Eddy's Tips: How to be Critiqued

Chris' Tips: How to Be Critiqued

(1) Your writing is not as good as you think it is. Or, perhaps, it may be better than you think it is. You can't tell -- your opinion is hopelessly biased. If you are writing to be read, you absolutely need someone to critique it before releasing it to the masses.

(2) The first critique must always come from you. Let your writing cool a while, then don your editor's hat. Be ruthless. Only when your writing sounds perfect to you, where one word more or one word less would ruin it entirely, should you release it to someone else. Or, more likely, it is ready when you have edited it so many times you are sick of it and need to move on with your life.

(3) Find someone(Drunk whose opinion you value, and make sure they know you want them to be honest. It's easier for them to read your work if they already like your genre, but they should be objective enough so that doesn't really matter.

(4) The more honest the critique, the better. And remember, the truth hurts. In fact, the pain tends to be proportionate to the degree of truth. Reassure your critiquer that this won't affect your relationship with them. They probably won't believe you. For this reason, close friends and significant others generally give a poor critique.

(5) People are critiquing your *work*, not you. Don't take it personally. In fact, don't even take most of it seriously (see below).

(6) People willing to take the time to read something you wrote, and tell you what they thought of it, are doing you a huge favor. Shut up and listen.

(7) A person's critique is only his or her opinion. Take it, or leave it, it's up to you. It's your story.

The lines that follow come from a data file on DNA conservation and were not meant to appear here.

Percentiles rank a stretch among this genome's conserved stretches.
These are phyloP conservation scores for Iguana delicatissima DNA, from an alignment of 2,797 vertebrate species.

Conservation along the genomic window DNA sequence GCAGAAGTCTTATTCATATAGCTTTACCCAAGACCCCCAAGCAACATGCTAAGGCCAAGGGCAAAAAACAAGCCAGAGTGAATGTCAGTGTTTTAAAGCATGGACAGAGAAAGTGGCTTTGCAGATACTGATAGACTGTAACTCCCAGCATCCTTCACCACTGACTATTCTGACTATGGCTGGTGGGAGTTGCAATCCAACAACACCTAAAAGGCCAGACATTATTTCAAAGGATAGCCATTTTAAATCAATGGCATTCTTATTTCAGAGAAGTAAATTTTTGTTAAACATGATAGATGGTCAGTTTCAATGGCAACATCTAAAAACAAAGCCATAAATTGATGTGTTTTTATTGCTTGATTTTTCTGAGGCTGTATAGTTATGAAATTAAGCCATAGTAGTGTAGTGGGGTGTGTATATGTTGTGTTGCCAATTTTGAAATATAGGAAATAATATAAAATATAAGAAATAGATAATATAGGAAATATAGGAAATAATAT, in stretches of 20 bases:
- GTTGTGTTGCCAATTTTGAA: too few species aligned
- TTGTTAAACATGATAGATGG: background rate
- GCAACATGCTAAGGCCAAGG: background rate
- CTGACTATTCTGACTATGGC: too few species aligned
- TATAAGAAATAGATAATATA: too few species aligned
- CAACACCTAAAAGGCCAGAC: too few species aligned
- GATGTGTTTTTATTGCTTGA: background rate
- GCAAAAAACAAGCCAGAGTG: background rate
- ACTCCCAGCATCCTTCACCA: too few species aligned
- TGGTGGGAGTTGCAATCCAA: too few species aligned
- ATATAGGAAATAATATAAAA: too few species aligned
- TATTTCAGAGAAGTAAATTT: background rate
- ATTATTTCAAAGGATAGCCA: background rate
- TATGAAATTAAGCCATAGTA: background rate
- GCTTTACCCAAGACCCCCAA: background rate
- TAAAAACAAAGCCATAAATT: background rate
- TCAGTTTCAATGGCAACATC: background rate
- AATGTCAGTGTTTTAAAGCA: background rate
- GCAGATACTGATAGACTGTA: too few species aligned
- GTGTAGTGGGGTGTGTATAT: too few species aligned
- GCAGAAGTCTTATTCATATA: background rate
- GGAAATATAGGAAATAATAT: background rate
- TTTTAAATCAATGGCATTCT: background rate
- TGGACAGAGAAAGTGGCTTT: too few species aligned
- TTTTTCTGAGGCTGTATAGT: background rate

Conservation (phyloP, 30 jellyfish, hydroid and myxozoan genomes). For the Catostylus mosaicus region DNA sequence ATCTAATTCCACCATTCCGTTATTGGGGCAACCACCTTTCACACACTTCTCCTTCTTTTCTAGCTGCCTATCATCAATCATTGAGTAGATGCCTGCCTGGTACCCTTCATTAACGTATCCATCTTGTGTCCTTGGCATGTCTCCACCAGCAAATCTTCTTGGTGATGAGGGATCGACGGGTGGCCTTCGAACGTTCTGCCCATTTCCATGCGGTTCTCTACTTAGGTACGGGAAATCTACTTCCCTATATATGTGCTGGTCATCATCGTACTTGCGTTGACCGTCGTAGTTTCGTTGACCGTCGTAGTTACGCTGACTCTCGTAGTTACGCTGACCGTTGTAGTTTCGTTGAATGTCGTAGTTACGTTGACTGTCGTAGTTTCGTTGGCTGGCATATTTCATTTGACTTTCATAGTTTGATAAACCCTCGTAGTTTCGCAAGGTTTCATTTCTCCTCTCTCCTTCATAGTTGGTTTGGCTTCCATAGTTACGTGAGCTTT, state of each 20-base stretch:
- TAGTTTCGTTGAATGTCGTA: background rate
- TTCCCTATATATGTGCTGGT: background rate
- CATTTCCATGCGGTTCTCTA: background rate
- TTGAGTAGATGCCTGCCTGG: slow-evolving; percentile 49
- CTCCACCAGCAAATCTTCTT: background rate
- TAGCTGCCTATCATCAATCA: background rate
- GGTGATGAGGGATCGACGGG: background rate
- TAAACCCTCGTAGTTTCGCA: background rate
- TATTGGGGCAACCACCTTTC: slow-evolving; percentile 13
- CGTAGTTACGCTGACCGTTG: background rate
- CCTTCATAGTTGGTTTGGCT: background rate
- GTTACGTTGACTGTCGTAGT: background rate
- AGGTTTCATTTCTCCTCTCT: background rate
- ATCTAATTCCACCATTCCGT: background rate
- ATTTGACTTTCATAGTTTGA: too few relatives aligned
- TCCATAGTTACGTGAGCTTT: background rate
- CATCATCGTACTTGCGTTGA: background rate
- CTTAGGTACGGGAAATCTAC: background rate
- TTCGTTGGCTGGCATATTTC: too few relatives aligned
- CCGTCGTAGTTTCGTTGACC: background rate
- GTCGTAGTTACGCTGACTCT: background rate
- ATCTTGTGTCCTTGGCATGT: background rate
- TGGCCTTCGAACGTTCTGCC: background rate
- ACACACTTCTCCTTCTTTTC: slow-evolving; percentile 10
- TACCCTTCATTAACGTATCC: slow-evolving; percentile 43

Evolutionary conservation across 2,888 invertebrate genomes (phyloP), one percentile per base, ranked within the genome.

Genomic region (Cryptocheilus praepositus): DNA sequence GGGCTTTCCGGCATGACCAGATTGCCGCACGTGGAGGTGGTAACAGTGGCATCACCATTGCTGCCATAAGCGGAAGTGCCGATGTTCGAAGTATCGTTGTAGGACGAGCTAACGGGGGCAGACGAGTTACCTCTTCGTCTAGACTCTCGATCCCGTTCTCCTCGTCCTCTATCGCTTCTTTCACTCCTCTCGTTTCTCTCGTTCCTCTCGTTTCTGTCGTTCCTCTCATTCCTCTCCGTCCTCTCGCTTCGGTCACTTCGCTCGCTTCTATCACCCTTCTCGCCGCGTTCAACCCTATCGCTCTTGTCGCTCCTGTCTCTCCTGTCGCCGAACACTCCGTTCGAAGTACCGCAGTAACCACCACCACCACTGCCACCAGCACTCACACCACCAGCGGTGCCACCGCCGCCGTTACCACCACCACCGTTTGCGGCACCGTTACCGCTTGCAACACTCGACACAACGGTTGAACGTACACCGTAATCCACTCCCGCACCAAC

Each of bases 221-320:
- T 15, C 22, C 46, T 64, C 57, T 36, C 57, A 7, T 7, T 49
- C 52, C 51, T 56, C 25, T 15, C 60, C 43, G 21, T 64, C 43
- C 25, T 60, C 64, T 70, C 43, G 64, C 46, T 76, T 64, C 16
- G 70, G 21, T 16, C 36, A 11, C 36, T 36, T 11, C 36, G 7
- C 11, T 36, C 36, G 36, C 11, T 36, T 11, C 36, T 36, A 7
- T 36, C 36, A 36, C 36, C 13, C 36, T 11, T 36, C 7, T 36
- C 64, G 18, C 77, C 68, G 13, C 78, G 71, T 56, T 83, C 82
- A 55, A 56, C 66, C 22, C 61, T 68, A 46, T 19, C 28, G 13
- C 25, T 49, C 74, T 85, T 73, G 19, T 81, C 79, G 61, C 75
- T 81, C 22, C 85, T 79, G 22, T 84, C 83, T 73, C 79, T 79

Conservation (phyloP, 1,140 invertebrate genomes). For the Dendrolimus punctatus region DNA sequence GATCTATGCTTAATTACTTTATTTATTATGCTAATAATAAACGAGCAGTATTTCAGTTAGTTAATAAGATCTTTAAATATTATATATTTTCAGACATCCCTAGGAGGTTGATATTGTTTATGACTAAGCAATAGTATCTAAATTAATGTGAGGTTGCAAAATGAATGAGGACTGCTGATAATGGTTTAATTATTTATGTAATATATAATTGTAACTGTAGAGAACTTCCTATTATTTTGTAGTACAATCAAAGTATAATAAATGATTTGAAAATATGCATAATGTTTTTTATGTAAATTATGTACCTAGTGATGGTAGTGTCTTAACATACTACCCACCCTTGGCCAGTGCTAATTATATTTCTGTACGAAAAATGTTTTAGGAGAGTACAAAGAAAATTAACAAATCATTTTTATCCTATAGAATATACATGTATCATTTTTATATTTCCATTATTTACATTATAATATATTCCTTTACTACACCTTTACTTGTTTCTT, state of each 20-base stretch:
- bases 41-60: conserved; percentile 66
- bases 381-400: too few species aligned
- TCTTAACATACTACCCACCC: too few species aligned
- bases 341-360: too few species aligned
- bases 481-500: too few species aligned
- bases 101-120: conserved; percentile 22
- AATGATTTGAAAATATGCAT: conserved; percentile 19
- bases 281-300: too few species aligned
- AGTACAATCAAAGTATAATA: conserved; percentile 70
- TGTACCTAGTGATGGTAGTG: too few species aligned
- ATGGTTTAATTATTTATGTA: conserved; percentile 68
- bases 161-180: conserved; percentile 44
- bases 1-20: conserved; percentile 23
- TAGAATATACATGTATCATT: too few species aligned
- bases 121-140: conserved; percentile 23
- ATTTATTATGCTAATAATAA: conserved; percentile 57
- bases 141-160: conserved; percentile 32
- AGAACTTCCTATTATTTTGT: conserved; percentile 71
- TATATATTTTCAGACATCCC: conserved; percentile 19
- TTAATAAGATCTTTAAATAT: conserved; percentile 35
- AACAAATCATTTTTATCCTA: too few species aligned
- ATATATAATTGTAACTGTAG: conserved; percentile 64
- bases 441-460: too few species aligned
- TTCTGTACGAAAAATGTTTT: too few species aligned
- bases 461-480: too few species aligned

(Cool Most of what any critiquer says: (a) will not work in your story; (b) will not fit in with your style; or (c) will change your story in ways you don't want. In short, most of any critique is crap.

(9) However, not all of any critique is crap. In order to tell crap from non-crap, you have to think about it. Sometimes you may even have to try it out, see how it sounds. Also, if you hear the same crap from more than one person, it may not be crap, after all.

(10) This is a critique, not a debate. Never, never, never, argue with your critiquers. Don't even offer an explanation for something, unless they ask for one, or are genuinely interested (they probably aren't). Just nod, smile, and say "Thanks". You can agree with them on a few things, to make them feel better. Then do whatever you want. Remember, they just did you a huge favor, but it's still your story.

What Do You Ask For, in a Critique?

(1) The two most important things you need to know, in any critique, are (a) was there any point where you felt like stopping? (b) was there any part you had to read twice?

(2) Anyone can provide these two things. They don't have to be Language Experts, or even terribly Language Proficient.

(3) Then you can ask if they had any other input or suggestions for improvement. Most people are happy to provide these without asking. Most of this will be crap (see above).

(4) If there are any grammatical or spelling errors, people will gleefully point them out to you. There should not be any. Just as a cheap frame ruins a painting, a flaw in the basic building blocks of your story distracts people from your message. Then they wonder if you can handle the rest of it. To switch analogies: Would you buy a house with a crumbling foundation? Would you even bother looking inside the house?

(5) The thing you are most dying to ask of people is, "Did you like it?". Don't. First, it should be obvious from their critique. Second, they won't give you a straight answer, especially if they didn't like it. Third, it's not important anyway, unless you are writing only to please that person, or you are insecure about your writing.

(6) If the latter, you should pick a different hobby, because an honest critique will leave you raw and bleeding. Still, that is better than an editor's rejection, which will fill you with self doubt and misery for days. Honest critiques reduce the rejections and self doubt. In theory.